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Joi Ito: The Practice of Change

I strongly recommend reading and commenting Joi Ito’s The Practice of Change. How I survived being interested in everything.

Joi starts with an Abstract: “Over the last century civilization has systematically supported a market- based approach to developing technical, financial, social and legal tools that focus on efficiency, growth and productivity. In this manner we have achieved considerable progress on some of the most pressing humanitarian challenges, such as eradicating infectious diseases and making life easier and more convenient. However, we have often put our tools and methods to use with little regard to their systemic or long-term effects, and have thereby created a set of new, interconnected, and more complex problems. Our new problems require new approaches: new understanding, solution design and intervention. Yet we continue to try to solve these new problems with the same tools that caused them.” Then the question is: “How can we understand and effectively intervene in interconnected complex adaptive systems?”.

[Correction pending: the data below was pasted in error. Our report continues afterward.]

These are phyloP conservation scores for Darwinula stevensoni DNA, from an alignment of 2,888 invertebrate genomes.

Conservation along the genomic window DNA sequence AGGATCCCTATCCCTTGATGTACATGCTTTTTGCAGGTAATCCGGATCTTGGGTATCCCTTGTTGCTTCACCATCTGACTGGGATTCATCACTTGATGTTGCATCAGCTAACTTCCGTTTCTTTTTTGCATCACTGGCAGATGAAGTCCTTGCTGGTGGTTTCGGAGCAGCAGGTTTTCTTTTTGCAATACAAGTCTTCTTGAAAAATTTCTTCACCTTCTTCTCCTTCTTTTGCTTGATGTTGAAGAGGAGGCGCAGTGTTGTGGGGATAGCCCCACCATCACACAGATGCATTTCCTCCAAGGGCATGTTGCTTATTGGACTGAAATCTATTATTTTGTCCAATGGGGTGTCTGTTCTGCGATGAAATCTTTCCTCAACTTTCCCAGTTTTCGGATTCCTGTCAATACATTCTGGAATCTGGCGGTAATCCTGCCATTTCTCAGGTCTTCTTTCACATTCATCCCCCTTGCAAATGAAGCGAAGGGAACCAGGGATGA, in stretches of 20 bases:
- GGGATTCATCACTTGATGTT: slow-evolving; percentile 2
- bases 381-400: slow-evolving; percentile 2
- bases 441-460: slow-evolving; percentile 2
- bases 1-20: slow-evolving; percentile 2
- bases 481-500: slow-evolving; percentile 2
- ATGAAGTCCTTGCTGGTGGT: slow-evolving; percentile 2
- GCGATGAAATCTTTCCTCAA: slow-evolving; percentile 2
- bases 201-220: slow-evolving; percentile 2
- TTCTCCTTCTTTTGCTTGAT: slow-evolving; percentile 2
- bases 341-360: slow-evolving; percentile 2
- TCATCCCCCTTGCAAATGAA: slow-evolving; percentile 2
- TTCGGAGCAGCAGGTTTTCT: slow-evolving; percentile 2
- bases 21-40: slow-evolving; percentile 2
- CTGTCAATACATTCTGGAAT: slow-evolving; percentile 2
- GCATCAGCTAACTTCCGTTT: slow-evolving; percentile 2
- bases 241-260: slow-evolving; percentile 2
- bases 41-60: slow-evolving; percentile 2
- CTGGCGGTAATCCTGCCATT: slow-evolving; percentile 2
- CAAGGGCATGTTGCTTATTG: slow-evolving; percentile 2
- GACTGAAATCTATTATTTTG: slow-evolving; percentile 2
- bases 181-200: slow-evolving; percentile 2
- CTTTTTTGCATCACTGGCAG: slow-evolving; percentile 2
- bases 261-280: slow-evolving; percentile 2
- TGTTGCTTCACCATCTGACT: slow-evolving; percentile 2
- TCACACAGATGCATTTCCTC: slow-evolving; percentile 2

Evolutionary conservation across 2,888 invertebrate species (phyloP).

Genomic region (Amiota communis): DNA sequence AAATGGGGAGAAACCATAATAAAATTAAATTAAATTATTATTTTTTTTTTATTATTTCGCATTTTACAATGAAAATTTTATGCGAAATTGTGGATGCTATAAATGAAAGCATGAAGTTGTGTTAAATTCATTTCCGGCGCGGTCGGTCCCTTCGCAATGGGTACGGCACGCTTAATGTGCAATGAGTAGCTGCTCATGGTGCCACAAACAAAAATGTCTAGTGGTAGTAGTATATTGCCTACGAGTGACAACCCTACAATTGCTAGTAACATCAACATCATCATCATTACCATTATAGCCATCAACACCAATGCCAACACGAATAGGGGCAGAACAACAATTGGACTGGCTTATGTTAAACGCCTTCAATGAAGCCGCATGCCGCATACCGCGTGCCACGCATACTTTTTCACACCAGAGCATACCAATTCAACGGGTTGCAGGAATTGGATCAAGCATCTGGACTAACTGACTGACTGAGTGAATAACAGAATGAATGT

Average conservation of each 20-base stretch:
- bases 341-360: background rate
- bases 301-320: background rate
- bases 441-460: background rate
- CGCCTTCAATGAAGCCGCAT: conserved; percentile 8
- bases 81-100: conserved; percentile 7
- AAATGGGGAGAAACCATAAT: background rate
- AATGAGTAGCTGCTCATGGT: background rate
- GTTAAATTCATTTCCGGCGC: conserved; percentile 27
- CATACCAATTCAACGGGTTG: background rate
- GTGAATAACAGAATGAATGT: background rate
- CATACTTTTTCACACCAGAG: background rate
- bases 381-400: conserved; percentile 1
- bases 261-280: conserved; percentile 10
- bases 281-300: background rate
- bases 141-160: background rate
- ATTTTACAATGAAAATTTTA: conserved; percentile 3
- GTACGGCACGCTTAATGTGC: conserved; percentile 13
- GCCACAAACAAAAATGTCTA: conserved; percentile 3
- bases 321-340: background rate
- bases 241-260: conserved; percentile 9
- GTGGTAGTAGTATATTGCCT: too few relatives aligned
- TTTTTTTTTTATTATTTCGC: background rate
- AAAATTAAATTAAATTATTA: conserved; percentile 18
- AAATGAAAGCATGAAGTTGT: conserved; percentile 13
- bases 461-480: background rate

Joi gives three contributions to addressing the matter:
“1. A post-Internet framework for understanding and intervening in complex adaptive systems.
2. Learnings from the creation and management of post-Internet organizations that can be applied to designing and deploying interventions.
3. How and why we must change the values of society from one based on the measurement of financial value to flourishing and robustness.”

In this post I’m not going to discuss all the aspects of Joi’s dissertation. I just want to stress two points and come back later to the matter in a set of different posts.

The two points are about the financial market as a knowledge management system. The market has been used as a tool to measure what’s true, good and beautiful in economics. But the way we measure in the market is not able to create an ecology of decisions. It is just too linear to do so. Maybe that’s because it’s only based on one final judgment: profit in the short term. Why did we let this happen? It has happened because the market has been taken over by capitalism (I use those two terms – market and capitalism – as Fernand Braudel did in his history of the economy). We are slowly changing the paradigm from the financial-linear to the ecological-complex approach. And we need to go faster in this process. Imho.

I’ll come back with more in some a next post.

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Luca De Biase

Knowledge and happiness economy Media and information ecology

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